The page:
For Investors, Collectible Toys Aren't Child's Play
Thirty years ago, retired business owner Richard Claus began collecting tin toy boats dating back to the turn of the 20th century. In a 2012 auction, a toy boat he had purchased in 2007 for $103,500 sold for $247,250.
Quite an investment, right? Well, yes and no.
Claus, of Gwynedd Valley, Pa., said half of the 550 boats in his collection yielded sale prices below what he had paid for them. The other half, he said, made up the difference.
"I'm not convinced that, as an investment, it's a particularly good idea," Claus said.
"Appreciation like that is not common," said Michael Bertoia, whose family-owned Bertoia Auctions in Vineland, N.J., specializes in antique toys and handled the auction of Claus's boats.
Nevertheless, Bertoia and other industry watchers say the appeal of antique toys as an investment exists.
A 2012 survey by Barclays Wealth and Investment Management and Ledbury Research showed that 21 percent of wealthy collectors invest in such treasures or financial security if conventional investments fail, and 18 percent said they are purely an investment.
However, 62 percent of respondents said they simply enjoy owning their treasures.
The buyers of Claus's boat collection ran the gamut from die-hard collectors who only wanted display pieces to those who view the items as investments.
Indeed, if someone goes about it right, collectible toys can yield returns. Experts say the trick is knowing what you're doing.
"It's like the stock market. Can anyone really time it?" said Terry Kovel, co-author of "Kovels' Antiques and Collectibles Price Guide." He added: "It's the same with investing in collectibles -- you have to time it right. It takes a lot of research and time."
Kovel, who has been involved in the industry since the 1950s, said the toys bringing in money now are mechanically complex examples from the 19th century.
For instance, mechanical banks. Basically, these banks were produced to encourage kids to save their money -- put a coin in a slot, pull a lever, and the coin drops into a bank.
In 1998, Bertoia saw a mechanical bank fetch $426,000.
"Top-of-the-line collectors think nothing of spending thousands on a toy," Kovel said. "I've been at plenty of auctions where you just stand there with your mouth open while two men battle over a toy."
Also sought after are transportation-related toys, including trains and cars, depending on the manufacturer. Tin windup toys also are popular.
"We've also seen early European tin toys that are handmade and hand-painted taking off in value," Bertoia said.
According to Kovel, any antique toy in the original box has added value. "Sometimes it's because the box has great pictures on it," she said.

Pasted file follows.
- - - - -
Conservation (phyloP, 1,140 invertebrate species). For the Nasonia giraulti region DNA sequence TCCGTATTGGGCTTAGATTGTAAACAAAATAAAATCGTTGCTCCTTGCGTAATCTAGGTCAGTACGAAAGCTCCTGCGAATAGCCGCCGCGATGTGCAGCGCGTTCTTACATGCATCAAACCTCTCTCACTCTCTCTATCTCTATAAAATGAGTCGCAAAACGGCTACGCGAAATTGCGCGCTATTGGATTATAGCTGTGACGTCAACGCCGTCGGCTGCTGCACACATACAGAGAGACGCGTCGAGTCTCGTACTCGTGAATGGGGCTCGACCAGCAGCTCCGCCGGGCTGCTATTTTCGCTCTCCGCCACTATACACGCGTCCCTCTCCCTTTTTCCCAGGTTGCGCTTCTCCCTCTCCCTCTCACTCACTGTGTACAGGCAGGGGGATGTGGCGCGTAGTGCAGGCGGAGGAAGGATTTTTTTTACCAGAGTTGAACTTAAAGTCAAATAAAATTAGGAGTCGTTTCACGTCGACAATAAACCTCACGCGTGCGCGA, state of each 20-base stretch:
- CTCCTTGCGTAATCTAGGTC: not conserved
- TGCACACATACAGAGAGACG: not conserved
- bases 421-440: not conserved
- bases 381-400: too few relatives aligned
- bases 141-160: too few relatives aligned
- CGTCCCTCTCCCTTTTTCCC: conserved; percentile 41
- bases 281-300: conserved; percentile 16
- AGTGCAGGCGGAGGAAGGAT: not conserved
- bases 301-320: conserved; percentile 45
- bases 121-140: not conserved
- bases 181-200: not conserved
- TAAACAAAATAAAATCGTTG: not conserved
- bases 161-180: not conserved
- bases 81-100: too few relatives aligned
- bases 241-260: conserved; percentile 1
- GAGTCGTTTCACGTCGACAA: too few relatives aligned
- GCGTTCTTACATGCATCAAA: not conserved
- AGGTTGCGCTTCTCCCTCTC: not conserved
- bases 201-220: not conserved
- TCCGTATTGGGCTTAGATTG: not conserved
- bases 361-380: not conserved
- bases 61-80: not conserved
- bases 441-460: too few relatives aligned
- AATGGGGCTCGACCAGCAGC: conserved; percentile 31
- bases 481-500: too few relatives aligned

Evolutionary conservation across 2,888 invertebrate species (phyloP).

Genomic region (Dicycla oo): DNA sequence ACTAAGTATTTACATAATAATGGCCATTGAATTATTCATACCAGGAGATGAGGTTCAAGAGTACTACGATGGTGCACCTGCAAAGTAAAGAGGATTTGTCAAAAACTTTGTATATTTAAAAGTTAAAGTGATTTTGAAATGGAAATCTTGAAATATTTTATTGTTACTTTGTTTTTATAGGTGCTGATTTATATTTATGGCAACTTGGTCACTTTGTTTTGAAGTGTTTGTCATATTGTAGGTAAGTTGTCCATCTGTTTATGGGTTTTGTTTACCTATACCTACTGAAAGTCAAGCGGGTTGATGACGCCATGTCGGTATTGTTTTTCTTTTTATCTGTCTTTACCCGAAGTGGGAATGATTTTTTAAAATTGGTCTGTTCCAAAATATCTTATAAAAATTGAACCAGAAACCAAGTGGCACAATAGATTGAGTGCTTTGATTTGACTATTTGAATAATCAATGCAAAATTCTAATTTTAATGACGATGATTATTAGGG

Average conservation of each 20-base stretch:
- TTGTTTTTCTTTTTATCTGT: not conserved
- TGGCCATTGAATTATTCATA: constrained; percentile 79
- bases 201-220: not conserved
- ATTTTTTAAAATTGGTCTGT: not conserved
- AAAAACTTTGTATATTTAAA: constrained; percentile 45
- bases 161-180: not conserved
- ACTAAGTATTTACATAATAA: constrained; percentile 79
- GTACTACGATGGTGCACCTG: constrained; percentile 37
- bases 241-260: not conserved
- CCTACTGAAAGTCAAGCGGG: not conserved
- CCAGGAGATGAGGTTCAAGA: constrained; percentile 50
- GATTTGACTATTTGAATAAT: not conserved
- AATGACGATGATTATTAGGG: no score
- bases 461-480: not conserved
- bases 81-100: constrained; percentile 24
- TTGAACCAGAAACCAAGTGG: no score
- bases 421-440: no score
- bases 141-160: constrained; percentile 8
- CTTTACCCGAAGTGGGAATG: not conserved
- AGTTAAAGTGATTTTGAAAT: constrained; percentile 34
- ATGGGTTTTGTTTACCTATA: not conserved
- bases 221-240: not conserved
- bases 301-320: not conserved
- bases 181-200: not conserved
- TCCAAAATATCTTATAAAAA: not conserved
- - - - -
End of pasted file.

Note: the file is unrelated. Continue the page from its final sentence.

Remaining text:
Also important with toys is that the original finish is intact and was not repainted or refinished. "Nothing is in mint condition if a kid has played with it, but it can be in excellent condition," Kovel said.
Toys that were mass-produced in recent years carry more value if they are in their original packaging and have never been played with. But it's difficult to predict what will increase in value. According to Kovel, some Star Wars figurines that no one wanted in the 1970s are now valuable because so few of them were produced.
Financial planner Clark Randall's philosophy is that if people decide to invest in collectibles, whether toys or other treasures, they should have a love for what they are collecting and know a lot about what they're buying.
"If you're investing a small part of [your portfolio] in a collectible and it gives you joy, that's great. But I wouldn't count on that kind of investment funding your retirement."-Clark Randall, owner, Financial Enlightenment
"The problem with collectibles is their value is based on the whims of individuals," said Randall, owner of Financial Enlightenment in Dallas.
Indeed, what's hot one day might be unappealing to collectors the next. For instance, Kovel said, robot toys made in Japan after World War II took off in price for a few years, but then interest dropped off.
"If you're investing a small part of [your portfolio] in a collectible and it gives you joy, that's great," Randall said. "But I wouldn't count on that kind of investment funding your retirement."
Lewis Altfest, certified financial planner and CEO of Altfest Personal Wealth Management, also is leery of viewing collectibles as investments.
"Don't look at it as an investment," said Altfest, who excludes collectibles from clients' investment portfolios. "Look at it as a way to enjoy something you love."